What is especially refreshing about Blumenthalis that he writes from outside the conventional liberal mind-set which has dominated Reagan criticism to date. The reader is spared the wearisome incantations that Reagan is Hoover reborn, for example (as Blumenthal points out, it was actually Jimmy Carter who played that role), or that he's just a front man for big business. Blumenthal has Mondale down cold. "The conservatives had built the Counter-Establishment as an elaboration of their shadow liberalism,' he writes. "Their rationale might have been shaken if the Democrats had not nominated a candidate who neatly fit their preconceived notions. At this critical juncture, the Democrats seized upon an almost model figure to validate conservative ideology.'

In an especially evocative chapter, Blumenthalgives Reagan his due, locating him firmly on the landscape of archetypal American myth. "What makes Reaganism genuine as a social creed is not that Reagan writes much of his own material,' he writes, "but that many Americans could write it instinctively. He expresses widely shared feelings and beliefs.' Reagan's Hollywood background provided an easy if ineffective target in his first campaigns. But Blumenthal notes the far more important fact that radio was the first medium that he mastered. With the ability to achieve intimacy from his first sentence, to inflect himself right into the living room of our minds, it is conceivable that Reagan could have sold the Democratic platform in 1980 or 1984, had he been so disposed.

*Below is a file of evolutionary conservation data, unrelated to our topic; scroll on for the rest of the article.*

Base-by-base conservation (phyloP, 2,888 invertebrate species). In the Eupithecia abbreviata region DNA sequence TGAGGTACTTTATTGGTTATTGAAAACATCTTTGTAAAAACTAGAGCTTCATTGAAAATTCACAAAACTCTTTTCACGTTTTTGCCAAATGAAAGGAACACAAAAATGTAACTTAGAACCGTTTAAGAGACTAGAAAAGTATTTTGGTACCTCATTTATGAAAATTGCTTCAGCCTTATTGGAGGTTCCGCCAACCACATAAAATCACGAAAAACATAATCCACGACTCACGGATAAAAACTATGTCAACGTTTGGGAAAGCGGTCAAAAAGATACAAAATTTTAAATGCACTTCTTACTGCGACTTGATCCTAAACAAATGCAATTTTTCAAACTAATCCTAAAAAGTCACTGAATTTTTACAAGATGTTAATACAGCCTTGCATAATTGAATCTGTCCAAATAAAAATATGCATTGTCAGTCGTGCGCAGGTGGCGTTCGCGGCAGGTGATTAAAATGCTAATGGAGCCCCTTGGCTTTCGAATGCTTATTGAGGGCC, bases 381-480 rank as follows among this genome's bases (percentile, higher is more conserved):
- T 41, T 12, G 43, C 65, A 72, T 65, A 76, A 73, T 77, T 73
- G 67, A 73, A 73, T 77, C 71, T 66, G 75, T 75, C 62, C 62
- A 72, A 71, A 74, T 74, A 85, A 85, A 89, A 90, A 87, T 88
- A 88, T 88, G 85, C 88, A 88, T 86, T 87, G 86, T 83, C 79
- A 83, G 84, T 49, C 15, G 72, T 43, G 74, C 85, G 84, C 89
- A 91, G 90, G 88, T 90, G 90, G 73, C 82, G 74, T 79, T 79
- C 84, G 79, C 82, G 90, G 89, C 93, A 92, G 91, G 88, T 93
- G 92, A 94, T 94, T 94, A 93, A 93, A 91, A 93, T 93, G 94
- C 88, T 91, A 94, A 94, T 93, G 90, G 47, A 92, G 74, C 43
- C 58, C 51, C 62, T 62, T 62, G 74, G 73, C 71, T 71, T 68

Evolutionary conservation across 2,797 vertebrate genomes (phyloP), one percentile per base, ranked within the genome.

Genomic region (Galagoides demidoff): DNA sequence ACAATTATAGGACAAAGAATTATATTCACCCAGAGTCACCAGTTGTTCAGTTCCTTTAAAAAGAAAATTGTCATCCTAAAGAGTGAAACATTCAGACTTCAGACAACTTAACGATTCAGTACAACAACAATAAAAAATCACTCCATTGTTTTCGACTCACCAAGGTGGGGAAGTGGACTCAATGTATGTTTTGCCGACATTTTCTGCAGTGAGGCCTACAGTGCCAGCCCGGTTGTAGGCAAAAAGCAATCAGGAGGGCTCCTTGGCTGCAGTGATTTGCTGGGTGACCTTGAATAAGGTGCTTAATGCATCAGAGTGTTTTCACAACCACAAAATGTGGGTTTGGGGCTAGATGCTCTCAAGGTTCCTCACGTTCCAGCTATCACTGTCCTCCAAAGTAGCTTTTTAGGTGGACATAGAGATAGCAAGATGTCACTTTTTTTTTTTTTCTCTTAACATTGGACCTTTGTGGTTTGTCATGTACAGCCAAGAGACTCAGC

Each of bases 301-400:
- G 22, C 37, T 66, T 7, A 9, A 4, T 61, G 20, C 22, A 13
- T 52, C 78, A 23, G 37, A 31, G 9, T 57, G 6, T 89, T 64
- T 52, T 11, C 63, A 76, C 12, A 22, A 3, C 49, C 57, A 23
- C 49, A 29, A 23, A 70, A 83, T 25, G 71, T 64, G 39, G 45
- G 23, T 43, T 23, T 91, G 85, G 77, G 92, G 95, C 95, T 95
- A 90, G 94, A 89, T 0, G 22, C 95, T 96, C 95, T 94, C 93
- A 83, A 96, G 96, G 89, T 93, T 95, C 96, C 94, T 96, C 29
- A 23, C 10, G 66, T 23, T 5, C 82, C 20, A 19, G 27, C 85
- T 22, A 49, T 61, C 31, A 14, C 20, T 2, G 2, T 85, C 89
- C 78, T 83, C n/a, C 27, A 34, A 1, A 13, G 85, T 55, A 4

This is not to suggest that the portraits hereare favorable. Blumenthal's mission ultimately is to debunk, and no one emerges unscathed. He is not too small, however, to show grudging admiration where it is due. Milton Friedman emerges as a man of integrity and principle, even if his economics are a Newtonian fantasy with little connection to life. "Friedman has a rare combination of qualities,' Blumenthal acknowledges. "He is both a first-rate publicist and a scholar. . . . His celebrity, moreover, never debased his thought.'

The chapter on Friedman is an example ofwhat is strongest about this book and also where it tends to stumble. Friedman grew up in a Jewish household that was not strictly observant, and he bristled at the gap between teaching and practice. "If you believed in it, you ought to do it right,' he recalls. Eventually, as Blumenthal tells it, he transferred this absolutist tendency to the economic realm, "displacing' the faith of his fathers with the faith of Adam Smith. If the house wasn't going to be kosher, then at least the economy could be; the government and the economy must always be on separate plates.

Friedman's small town upbringing--he says henever experienced prejudice--set him apart from his intellectual peers from New York City, for whom Jewishness was an intensely social experience, and inclined them to a politics that was social as well. This, Blumenthal suggests, is Friedman's essential blind spot. "What he did not convey,' he writes of Monetary History, "was a sense of business as a political force and how this might have translated into economic policy.' And again, "Was the trouble with Friedman's economics precisely that it was merely economics and not political economy?'

On the plus side, Blumenthal admirably blendsoriginal reporting and informed analysis. On the minus, he has a tendency towards psychologizing that appears facile even if somewhat apt. He also has a habit of throwing elbows after the shot in the form of snotty little digs at the end of paragraphs. "To Friedman, Pinochet was like a graduate student. If he took instruction well, he was regarded well.'

There is little admiration, grudging or otherwise,for Podhoretz, Kristol, and the other neoconservatives. "The neo-Cons are sufferers from multiple forms of alienation: personal, professional, and political,' Blumenthal writes; again a bit quick to psychologize, but again essentially on the mark. "The neo-Cons success was failure. They had done everything right, and everything came out wrong.'